The Rose Has Teeth in The Mouth of The Beast – A Palazzo Gallery

Opening on 7 Saturday 2015 at 6:30pm, is the group exhibition The Rose Has Teeth in The Mouth of The Beast at A Palazzo Gallery in Brescia.

The Rose Has Teeth in The Mouth of The Beast is an enigmatic, imaginatively catchy, and, therefore, totally absurd, or let’s say, non-sense quotation from the Part II of Wittgenstein’s «Philosophical Investigations». This phrase comes from the synonymic “pain in someone else’s body,” pointing that, in fact, “one has no notion in advance where to look for teeth in a rose.” Besides the eternal question mark, raised up much further in relativist doctrine, “what seems totally logical and what — absurd due to the human linguistic apparatus,” the poetics of these phrases and metaphors goes deeper into the dark and decadent context in cultural scene of fin de siècle and first decades of 20th century. Lots of occult movements, which appeared at that time, sought for completely new, synthetic ways to explain, how it happened that the present state of things came to that flickering and unstable existance, on the very edge of a global catastrophe.

German expressionism at that time is one of the best examples of how art explores the world, pertaining the nature of supernatural power. “Mysticism and magic, the dark forces to which Germans have always been more than willing to commit themselves, had flourished in the face of death on the battlefields. The hecatombs of young men fallen in the flower of their youth seemed to nourish the grim nostalgia of the survivors. And the ghosts which had haunted the German Romantics revived, like the shades of Hades after draughts of blood” (Lotte H. Eisner’s The Haunted Screen, 1952). And the point of this dark revolution in culture and philosophy is the point of changing the wind. Due to historical narratives, as we can see them from the present perspective, the political wind in the geographical centers of mystical, occult, demonological fascinations changed far to the right. The individualistic, eschatological doctrines which tried to convince it’s potential adept in their advantages of perceiving the world and it’s processes in non-materialistic way, developed in opposition to the socialistic and Marxist theories, disputing their most essential points. One of these was so-called “interior vision”. According to Kasimir Edschmid, the important cognitive tools of expressionists are visions. “The chain of facts: factories, houses, illness, prostitutes, screams, hunger” does not really exist – there is only interior vision those sights provoke. The aim of the artist is “to grasp what is behind them”.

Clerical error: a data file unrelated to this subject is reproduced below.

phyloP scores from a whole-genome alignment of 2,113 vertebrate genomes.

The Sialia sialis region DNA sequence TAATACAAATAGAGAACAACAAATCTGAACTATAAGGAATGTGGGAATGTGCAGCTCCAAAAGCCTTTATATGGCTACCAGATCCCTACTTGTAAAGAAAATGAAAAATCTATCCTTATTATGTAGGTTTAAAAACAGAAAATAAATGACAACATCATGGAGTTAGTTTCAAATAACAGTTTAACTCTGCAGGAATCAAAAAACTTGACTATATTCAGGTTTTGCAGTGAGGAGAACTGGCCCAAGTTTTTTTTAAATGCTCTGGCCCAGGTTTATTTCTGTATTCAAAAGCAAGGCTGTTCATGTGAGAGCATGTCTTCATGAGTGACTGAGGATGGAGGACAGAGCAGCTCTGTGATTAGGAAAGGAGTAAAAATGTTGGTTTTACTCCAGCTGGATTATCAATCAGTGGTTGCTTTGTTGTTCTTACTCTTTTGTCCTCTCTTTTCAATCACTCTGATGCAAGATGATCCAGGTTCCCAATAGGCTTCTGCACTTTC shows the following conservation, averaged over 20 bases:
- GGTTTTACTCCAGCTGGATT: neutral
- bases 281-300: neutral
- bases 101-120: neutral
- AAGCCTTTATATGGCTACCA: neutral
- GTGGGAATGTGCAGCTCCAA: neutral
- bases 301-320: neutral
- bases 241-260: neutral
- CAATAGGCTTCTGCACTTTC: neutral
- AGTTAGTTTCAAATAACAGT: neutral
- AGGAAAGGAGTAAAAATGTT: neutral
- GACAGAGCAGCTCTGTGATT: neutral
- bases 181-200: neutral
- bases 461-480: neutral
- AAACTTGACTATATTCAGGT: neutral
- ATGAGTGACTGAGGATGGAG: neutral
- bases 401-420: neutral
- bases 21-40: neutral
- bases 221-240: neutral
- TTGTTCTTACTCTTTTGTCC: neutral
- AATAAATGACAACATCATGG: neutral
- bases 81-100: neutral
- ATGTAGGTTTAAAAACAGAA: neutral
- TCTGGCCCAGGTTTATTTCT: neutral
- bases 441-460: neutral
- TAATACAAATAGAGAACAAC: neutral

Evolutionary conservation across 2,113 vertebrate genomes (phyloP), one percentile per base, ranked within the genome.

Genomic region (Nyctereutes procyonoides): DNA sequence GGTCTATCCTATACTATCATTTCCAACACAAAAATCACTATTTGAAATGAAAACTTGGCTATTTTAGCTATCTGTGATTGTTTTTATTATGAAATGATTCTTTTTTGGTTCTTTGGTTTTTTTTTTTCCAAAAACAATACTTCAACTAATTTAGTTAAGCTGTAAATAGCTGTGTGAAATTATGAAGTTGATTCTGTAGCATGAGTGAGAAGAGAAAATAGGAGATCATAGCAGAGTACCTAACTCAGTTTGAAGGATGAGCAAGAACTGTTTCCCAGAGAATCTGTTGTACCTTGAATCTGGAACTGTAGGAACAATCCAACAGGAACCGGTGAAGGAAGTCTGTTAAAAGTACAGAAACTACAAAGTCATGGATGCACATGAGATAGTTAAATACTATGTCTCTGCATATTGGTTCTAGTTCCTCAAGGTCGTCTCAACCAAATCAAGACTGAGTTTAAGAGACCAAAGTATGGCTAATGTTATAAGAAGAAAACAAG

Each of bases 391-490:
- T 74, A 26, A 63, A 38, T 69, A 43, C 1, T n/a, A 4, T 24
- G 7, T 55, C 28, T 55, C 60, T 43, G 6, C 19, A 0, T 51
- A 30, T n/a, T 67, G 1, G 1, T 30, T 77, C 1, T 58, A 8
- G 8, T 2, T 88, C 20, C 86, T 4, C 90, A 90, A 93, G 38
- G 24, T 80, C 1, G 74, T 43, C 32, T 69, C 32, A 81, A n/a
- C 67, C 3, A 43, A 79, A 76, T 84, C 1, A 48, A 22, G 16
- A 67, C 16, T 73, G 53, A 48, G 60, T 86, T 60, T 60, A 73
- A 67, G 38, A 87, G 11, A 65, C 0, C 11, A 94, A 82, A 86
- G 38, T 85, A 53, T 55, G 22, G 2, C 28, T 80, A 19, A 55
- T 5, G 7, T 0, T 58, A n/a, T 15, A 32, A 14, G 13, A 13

Coming closer to the times we do live in, to the gaze we use to analyze the different systems operating the world, we can claim that modus operandi of the political mood turning to the right all around is again facing us to the interior vision of the artists. When the reality is giving the artistic community the new task to think further than the materialistic movements and post-Marxist analysis, when the regime of the slow-motion apocalypse moves the spectators and actors to the other states of life, and, at last, when the Icelandic government legalizes elves, then the artists and theorists think again of the «New Escapologies» (C. Esche), of the interior vision, of the conspirology and supernatural processes, and, of course, imagine apocalypse and the ways of dealing with post-apocalypse new world order.